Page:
In addition to having a weak spot for music, I also have a weak spot for gadgets. Even as infrequently employed as I am, I find some way to acquire new toys, though it does help out when Amazon is selling them for close to nothing. So as much as I didn’t need a new PDA (or mobile phone for that matter), I picked up one of the T-Mobile Sidekicks. I’ve been drooling over them since they came out. I recently got one of the new Palm Tungsten T handhelds, which I’ll be putting on eBay if I end up liking this Sidekick thing. I’m just not quite sure if the Sidekick can replace my Palm and regular mobile phone, which is the main reason I picked it up in the first place.
The good and bad news is that they sync to a web site and not to your computer’s hard drive. That’s a good thing because as soon as you update your info on the website, it updates the device immediately. It’s also handy because you don’t need to carry a computer around with you hoping that you can find a place that has wired or wireless Internet access. Since the Sidekick is GPRS (always on/connected to the net), if you change info in your device’s address book or calendar, it updates the web site. This is all assuming that coverage is good in your area. Los Angeles happens to have great coverage. If you are an AIM user, you’ll certainly enjoy the fact that it has AIM built into the device as well as a web browser and email, all of which work really well. You can even add other email accounts to the device. For instance, I can receive my EarthLink and bradbarrish.com email while I’m away from my computer. The camera attachment is kinda nifty, but I could give a shit about my cell phone being able to take digital photos the size of iZone photos.
What doesn’t work so well is the phone. Without the earpiece that comes with it, it’s terribly awkward to use and the service isn’t as good as a regular mobile phone. And to be totally honest, I’ve never found the earpieces to be all that comfortable either. I never use one with my regular mobile phone. The other thing I miss is being able to jot notes down on the actual screen. The Sidekick has a thumb keyboard for entering data, dialing phone numbers, etc. After a few days of using it, I’ve found it to be pretty easy and fast, but it’s not as fast as scribbling. Also, the device needs to be charged at the end of the day. The battery is pretty weak, at best. Unlike a Palm device, there are no third-party applications to expand the device, which isn’t possible anyway.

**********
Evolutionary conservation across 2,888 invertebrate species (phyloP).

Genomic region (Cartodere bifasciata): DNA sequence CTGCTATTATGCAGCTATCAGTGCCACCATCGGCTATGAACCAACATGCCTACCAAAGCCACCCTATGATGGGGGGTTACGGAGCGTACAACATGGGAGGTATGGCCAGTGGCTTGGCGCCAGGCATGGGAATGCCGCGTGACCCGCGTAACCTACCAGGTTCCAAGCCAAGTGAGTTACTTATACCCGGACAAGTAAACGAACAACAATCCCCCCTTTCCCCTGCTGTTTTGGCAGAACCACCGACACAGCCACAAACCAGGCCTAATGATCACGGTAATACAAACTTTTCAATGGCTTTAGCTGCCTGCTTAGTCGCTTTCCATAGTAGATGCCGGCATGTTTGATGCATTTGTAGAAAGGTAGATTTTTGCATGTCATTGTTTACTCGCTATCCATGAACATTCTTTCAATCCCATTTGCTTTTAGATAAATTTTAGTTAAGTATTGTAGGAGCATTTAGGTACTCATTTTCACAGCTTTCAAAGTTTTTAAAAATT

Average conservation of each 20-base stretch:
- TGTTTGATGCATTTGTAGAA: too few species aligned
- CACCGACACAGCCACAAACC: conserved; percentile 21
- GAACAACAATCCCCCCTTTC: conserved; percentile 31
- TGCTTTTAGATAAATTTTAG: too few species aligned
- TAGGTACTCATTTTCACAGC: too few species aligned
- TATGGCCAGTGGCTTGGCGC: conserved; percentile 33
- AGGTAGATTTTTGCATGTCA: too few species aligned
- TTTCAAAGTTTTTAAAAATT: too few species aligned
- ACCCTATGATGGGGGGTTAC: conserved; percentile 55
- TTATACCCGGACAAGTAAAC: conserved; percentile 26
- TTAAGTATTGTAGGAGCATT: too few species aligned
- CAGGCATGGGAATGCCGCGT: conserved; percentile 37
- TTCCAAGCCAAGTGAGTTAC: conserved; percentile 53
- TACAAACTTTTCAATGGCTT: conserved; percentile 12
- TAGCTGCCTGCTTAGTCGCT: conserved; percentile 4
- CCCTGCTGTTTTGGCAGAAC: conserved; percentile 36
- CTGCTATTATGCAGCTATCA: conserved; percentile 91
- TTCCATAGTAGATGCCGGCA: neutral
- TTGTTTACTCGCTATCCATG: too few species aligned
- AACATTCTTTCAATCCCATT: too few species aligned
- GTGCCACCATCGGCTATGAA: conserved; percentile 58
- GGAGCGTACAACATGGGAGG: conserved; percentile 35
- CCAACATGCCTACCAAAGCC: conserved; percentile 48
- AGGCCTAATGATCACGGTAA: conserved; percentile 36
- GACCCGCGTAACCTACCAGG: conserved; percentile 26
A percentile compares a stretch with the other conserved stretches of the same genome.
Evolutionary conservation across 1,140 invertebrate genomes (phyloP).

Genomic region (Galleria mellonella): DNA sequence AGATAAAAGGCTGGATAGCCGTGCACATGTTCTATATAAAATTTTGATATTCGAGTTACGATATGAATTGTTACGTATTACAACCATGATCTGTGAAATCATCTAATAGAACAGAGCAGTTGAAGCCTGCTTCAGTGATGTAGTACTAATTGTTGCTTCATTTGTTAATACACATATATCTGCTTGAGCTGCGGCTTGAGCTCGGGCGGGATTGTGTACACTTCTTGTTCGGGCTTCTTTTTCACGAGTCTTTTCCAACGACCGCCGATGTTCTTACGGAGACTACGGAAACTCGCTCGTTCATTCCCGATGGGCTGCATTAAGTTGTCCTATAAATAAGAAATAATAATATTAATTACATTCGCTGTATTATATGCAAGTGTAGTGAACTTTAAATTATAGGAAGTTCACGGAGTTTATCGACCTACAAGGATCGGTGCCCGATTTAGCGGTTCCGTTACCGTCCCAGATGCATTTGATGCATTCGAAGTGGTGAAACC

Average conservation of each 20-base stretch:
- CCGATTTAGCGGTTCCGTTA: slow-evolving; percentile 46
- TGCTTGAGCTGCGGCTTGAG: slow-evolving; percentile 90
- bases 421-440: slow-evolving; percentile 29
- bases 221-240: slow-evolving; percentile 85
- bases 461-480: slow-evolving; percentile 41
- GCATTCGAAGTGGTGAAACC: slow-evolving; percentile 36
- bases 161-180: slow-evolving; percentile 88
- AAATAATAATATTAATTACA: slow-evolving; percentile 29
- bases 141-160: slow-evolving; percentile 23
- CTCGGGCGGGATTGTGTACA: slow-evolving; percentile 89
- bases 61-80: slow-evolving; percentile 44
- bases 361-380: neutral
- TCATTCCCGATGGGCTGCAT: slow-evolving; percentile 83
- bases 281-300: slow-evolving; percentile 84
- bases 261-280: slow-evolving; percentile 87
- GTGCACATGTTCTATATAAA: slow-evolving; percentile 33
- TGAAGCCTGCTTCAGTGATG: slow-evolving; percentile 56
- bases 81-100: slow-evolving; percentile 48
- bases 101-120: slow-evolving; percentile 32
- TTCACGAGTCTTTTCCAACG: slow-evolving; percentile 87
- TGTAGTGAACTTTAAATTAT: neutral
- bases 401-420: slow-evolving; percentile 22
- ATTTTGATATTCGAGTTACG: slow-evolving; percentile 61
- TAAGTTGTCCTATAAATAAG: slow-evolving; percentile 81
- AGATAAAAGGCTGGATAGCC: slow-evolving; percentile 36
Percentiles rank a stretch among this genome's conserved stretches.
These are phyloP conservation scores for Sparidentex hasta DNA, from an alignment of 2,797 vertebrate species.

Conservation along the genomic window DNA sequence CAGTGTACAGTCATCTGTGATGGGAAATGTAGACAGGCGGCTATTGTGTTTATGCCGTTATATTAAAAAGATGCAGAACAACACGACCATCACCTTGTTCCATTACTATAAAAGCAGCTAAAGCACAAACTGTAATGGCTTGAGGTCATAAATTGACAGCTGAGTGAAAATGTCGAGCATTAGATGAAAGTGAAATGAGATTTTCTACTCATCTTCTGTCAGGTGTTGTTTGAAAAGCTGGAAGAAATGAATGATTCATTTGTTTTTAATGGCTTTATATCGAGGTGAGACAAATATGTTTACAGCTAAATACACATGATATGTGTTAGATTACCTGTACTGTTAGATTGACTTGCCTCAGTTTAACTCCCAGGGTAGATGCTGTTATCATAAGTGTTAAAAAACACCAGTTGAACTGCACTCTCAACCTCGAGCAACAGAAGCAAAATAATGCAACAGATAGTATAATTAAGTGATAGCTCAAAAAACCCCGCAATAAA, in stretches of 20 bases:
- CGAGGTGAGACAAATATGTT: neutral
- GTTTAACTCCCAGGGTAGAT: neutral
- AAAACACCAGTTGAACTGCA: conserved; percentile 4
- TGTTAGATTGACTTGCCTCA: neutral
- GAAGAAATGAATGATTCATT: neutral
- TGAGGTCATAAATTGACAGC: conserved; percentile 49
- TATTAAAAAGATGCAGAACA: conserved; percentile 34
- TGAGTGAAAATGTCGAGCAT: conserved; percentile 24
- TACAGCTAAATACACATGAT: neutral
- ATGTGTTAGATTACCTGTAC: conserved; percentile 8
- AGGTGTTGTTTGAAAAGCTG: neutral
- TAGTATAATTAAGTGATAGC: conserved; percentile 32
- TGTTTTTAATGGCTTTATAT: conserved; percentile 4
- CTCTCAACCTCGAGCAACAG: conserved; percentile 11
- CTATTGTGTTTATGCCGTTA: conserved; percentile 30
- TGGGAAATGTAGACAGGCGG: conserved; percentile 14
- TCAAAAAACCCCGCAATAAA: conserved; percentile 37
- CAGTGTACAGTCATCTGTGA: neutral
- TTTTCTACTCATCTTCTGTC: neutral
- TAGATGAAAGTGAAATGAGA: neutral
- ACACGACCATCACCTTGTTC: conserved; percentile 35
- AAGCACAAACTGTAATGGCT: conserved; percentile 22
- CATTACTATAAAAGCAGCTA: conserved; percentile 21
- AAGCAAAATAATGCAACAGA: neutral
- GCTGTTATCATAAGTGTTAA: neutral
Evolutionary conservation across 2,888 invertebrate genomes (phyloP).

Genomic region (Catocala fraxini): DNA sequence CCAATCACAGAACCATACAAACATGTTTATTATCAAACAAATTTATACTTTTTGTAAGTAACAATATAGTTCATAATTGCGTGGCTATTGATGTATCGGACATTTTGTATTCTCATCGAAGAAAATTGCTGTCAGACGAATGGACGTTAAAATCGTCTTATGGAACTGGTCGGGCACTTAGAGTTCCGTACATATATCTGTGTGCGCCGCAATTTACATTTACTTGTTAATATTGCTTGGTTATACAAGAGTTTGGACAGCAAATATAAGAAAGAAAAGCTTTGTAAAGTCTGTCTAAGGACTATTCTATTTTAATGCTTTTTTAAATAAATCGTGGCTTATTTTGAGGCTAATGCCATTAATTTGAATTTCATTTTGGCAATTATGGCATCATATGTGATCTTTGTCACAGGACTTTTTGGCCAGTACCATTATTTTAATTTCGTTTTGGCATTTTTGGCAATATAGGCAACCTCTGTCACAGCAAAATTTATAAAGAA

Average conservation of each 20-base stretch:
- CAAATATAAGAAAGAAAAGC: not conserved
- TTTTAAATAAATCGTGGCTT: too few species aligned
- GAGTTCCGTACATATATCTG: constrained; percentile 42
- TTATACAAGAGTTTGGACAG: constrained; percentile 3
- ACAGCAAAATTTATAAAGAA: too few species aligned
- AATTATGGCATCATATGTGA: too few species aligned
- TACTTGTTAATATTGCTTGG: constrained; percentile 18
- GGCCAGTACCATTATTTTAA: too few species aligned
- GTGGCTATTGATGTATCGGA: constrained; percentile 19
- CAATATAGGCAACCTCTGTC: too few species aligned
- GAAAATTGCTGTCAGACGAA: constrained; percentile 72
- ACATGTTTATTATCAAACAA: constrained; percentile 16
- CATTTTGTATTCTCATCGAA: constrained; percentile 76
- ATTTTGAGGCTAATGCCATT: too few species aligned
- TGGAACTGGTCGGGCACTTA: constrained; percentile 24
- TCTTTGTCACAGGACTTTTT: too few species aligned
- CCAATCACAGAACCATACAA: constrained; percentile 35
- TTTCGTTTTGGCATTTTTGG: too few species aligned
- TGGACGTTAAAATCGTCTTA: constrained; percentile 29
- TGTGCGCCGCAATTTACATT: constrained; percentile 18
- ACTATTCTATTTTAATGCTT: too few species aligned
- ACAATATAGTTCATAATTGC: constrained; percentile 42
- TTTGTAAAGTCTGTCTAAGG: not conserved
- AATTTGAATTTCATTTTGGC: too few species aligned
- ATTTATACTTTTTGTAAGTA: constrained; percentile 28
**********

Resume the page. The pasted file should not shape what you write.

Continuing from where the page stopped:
I’ve still got a week and some change to decide if I want to keep the Sidekick. T-Mobile allows the return of a device within 14 days for a full refund. I could see it replacing my Palm device. I don’t use half the features of it anyway. As for replacing my phone, Verizon’s service and coverage is tops and I don’t know that I want a T-Mobile device that depends on Cingular’s towers for coverage. The minute I go outside of the greater L.A. area, I’m sure the service won’t be as great. And I guess the two main obvious questions are, do I need two mobile phone/devices and why would I want to be so connected? I mean, it is just another toy for which I have to pay another monthly fee, but it’s one of the coolest toys I have played with in a while. Decisions decisions… Feel free to drop me an email to my Sidekick with some personal experiences, etc. brad[at]tmail.com.
3 thoughts on “Geek With A Sidekick”
Does the Sidekick seem to be to bulky? It looks like it would be hard to carry around.
Put it this way, a Palm device is way more bulky (in most cases) and this has way more functionality. I put it in the front pocket of my jeans without a problem, unless someone sits on my lap. Just go check one out at a T-Mobile store to check out the form factor. I’m happy with the device…if only T-Mobile service were better…
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